In the space of three years, emerging markets have gone from a key strategic asset class, one favored by many investors, to persona non grata.More than $10 billion flowed out of emerging market (EM) exchange traded funds (ETFs) in 2013, and since the start of the year, the outflow has only gotten worse. Political turmoil in Turkey and Ukraine, coupled with devaluation by Argentina, has served to add to investor angst.But while I share investors’ concerns on the near–term outlook for EM assets, I don’t agree with the notion that EM equities have gone from a strategic asset class to one that should be completely shunned. As I write in my new Market Perspectives paper, Emerging Markets: Caution, Not Abstinence, there are four key reasons why EM assets still deserve a place – or at least a diminished place – in most portfolios.
1. Recent EM volatility is not abnormal. Many investors are being scared off by EM volatility, but it’s important to note that recent volatility is not abnormal. The recent past is actually more representative of EM investing than the unusually placid period of the past several years, a period in which markets were unusually quiet due to unconventional monetary policy by the major central banks.
According to World Bank estimates, massive asset purchase programs from large, developed country central banks were responsible for 60% of the capital flows into EM assets between 2009 and 2013. With that much money flowing into EM assets, it should come as no surprise that volatility was temporarily low. But now, as quantitative easing (QE) is coming to an end, at least in the United States, we are returning to a more normal EM volatility environment.
2. Over long periods of time, EM assets have benefited most portfolios. This is the reason that investors have historically put up with EM’s higher volatility. However, many investors today seem to have forgotten that while EM assets have tended to go through dramatic and often prolonged busts, they have also outperformed developed markets over the long term. In fact, EM equities have outperformed their developed market counterparts by about 1.5% annually since 1950 on average. At least historically, EM assets have produced returns high enough to compensate for their additional volatility.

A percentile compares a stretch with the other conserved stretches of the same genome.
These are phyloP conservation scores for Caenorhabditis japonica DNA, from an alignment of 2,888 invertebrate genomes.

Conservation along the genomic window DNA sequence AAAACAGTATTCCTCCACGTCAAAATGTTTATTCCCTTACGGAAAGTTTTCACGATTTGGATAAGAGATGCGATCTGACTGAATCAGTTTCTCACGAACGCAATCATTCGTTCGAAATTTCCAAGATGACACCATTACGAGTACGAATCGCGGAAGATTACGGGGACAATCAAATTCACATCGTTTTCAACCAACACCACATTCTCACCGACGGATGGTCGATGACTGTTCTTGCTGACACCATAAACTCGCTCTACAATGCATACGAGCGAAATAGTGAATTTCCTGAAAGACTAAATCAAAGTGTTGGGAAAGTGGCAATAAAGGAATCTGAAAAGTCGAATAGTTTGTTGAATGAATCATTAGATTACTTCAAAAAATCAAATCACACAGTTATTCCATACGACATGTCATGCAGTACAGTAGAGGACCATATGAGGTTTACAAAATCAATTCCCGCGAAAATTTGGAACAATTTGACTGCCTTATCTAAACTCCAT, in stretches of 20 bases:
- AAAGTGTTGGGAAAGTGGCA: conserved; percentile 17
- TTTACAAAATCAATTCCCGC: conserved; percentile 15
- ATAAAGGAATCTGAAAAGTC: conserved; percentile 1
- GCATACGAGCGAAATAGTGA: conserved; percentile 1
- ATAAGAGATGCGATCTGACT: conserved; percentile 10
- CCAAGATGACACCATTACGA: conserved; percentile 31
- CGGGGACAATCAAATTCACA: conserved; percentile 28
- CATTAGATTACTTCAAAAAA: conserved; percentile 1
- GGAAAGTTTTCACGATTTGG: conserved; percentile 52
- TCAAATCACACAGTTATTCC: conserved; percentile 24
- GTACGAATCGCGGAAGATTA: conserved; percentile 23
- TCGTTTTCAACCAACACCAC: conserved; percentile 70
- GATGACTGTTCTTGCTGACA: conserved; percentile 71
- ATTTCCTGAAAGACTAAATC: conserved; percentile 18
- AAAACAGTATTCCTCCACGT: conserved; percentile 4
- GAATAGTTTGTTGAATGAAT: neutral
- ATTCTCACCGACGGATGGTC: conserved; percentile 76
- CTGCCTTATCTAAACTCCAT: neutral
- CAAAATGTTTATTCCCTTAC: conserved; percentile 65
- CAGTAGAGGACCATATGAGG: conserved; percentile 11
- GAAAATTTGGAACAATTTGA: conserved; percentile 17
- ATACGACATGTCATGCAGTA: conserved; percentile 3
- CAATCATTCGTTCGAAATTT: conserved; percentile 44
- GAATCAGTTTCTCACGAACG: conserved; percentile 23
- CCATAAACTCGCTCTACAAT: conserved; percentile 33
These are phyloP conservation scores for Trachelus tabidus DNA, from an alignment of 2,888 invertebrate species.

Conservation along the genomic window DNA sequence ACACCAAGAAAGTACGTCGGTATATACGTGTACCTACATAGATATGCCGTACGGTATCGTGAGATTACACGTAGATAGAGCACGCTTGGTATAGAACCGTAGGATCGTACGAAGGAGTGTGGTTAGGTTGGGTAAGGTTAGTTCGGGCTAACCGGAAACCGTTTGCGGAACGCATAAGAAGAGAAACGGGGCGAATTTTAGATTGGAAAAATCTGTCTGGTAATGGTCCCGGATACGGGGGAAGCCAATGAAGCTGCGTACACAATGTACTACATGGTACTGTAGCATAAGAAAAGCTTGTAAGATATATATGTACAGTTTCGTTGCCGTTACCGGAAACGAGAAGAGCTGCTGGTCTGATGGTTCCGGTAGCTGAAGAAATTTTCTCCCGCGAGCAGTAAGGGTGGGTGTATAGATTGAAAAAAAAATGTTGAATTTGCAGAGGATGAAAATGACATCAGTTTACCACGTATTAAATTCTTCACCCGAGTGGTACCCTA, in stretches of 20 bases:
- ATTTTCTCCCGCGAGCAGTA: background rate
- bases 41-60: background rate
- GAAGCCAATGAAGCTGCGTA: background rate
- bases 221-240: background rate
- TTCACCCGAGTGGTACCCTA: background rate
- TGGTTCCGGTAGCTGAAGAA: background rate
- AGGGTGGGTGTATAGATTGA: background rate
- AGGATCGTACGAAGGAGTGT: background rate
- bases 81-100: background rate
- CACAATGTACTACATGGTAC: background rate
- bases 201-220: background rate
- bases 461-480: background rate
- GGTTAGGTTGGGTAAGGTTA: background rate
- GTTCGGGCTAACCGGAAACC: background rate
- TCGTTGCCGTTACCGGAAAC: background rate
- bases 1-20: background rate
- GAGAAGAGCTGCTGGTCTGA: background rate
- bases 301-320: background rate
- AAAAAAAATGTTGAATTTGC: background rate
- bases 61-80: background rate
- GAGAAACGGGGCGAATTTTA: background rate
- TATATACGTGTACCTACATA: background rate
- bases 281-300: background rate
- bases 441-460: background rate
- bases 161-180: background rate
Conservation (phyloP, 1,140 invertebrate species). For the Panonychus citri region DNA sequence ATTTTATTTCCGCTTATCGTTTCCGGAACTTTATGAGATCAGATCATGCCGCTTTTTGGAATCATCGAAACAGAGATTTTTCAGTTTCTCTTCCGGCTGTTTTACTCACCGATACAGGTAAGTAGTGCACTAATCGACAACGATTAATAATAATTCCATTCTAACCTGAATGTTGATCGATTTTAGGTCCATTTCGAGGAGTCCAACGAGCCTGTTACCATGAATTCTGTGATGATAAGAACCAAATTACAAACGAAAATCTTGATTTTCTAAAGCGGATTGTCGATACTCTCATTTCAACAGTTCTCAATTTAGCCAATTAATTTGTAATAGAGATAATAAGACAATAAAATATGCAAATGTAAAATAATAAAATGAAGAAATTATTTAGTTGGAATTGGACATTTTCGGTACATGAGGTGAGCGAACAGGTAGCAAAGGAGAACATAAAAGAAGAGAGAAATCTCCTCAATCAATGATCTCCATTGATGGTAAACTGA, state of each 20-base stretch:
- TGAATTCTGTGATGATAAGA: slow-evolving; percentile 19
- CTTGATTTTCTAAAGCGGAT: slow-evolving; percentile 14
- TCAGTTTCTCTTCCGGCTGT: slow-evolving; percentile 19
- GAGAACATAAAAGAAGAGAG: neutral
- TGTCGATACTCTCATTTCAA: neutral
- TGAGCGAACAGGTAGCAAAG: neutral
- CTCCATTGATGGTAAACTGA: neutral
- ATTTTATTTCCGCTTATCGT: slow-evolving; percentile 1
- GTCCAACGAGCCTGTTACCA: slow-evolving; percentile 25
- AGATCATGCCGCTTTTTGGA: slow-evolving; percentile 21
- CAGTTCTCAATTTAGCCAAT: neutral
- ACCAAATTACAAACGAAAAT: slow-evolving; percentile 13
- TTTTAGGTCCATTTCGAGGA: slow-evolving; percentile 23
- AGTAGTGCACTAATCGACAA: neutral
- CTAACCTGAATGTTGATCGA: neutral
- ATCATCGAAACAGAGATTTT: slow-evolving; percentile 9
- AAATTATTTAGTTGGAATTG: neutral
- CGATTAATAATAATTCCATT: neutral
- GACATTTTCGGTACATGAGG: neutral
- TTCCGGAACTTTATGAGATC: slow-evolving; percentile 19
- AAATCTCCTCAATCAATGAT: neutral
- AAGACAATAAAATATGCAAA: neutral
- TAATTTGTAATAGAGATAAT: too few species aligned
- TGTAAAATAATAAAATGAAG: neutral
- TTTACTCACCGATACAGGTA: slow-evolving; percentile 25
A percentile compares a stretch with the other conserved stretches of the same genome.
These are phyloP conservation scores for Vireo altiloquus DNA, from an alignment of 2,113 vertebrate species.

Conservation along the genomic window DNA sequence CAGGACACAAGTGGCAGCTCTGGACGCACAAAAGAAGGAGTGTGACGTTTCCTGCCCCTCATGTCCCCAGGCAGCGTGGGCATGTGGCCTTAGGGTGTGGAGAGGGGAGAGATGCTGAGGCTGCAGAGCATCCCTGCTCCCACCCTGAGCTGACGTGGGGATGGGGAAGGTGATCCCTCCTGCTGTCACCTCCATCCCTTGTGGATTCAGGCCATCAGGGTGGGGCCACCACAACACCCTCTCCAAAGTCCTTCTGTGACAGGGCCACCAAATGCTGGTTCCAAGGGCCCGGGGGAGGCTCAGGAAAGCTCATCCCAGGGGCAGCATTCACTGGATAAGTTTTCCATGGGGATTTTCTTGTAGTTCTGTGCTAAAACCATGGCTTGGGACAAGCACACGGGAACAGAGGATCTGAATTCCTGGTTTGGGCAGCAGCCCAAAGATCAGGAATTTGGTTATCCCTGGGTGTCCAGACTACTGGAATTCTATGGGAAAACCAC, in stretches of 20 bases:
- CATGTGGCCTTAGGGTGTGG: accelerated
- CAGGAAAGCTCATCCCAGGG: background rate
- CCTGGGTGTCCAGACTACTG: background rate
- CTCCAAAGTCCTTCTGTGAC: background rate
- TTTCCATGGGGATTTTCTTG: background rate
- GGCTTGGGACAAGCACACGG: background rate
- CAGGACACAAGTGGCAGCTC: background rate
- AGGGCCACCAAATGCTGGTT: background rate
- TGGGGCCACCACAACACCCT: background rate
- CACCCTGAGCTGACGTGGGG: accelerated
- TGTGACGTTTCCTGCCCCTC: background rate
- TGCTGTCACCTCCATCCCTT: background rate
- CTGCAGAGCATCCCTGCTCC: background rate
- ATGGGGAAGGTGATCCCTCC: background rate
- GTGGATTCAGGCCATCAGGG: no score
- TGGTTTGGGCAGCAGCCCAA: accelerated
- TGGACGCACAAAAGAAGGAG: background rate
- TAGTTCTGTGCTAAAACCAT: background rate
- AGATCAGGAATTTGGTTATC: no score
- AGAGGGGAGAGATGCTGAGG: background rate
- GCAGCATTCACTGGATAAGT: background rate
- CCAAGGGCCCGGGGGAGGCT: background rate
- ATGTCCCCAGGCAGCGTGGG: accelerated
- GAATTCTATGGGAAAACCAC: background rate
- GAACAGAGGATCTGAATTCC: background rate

3. EM assets help diversify portfolios. While it’s true that EM stocks and bonds have become increasingly correlated with developed market securities, the correlations are still lower, suggesting some lingering diversification benefit.
4. EM stocks look inexpensive, at least compared to developed markets. EM equities look cheap, less in an absolute sense, but in a relative sense. As much of last year’s rally—particularly in the United States—was driven by multiple expansion, EM stocks look much more reasonable when compared to those in developed markets. Based on a trailing price–to–earnings ratio, EM stocks are trading at roughly a 40% discount to developed markets. It’s on this metric, relative valuation, that the value case for EM looks most compelling.To be sure, a strong dollar has rarely been a friend to EM stocks. In addition, while EM valuations are lower, so too are the markets’ growth rates. Perhaps even more importantly, divergences between EM countries and sectors are likely to widen, and there are still a few “problem children” EMs that are likely to suffer additional volatility and more downside going forward.In addition, for those countries with large current account deficits, further currency depreciation may be required to address their imbalances (As a side note, you can read more about how the various EMs stack up¸ as well as the tactical arguments for and against increasing EM exposure, in the new BlackRock Investment Institute Paper “Emerging Markets on Trial,” and compare different EMs’ fundamentals with the Institute’s Emerging Market Tracker tool.)This all begs the question: how much should today’s EM allocation deviate from a long–term benchmark? The answer is largely dependent on an investor’s current positioning. Particularly when it comes to a volatile asset class like EMs, investors need to consider how much risk they want to take on before they arrive at any asset allocation.But for a theoretical investor who is willing to take on at least moderate risk and who is already at or near his or her benchmark EM allocation, I see significant opportunities to differentiate among EM countries, sectors and stocks, especially given EMs’ diverging currency outlooks, political calendars and current accounts. You can read more about which EMs I like in my new Investment Directions outlook. Source: BlackRock researchRuss Koesterich, CFA, is the Chief Investment Strategist for BlackRock and iShares Chief Global Investment Strategist. He is a regular contributor to The Blog and you can find more of his posts here. International investing involves risks, including risks related to foreign currency, limited liquidity, less government regulation and the possibility of substantial volatility due to adverse political, economic or other developments. These risks often are heightened for investments in emerging/ developing markets, in concentrations of single countries or smaller capital markets.Frontier markets involve heightened risks related to the same factors and may be subject to a greater risk of loss than investments in more developed and emerging markets.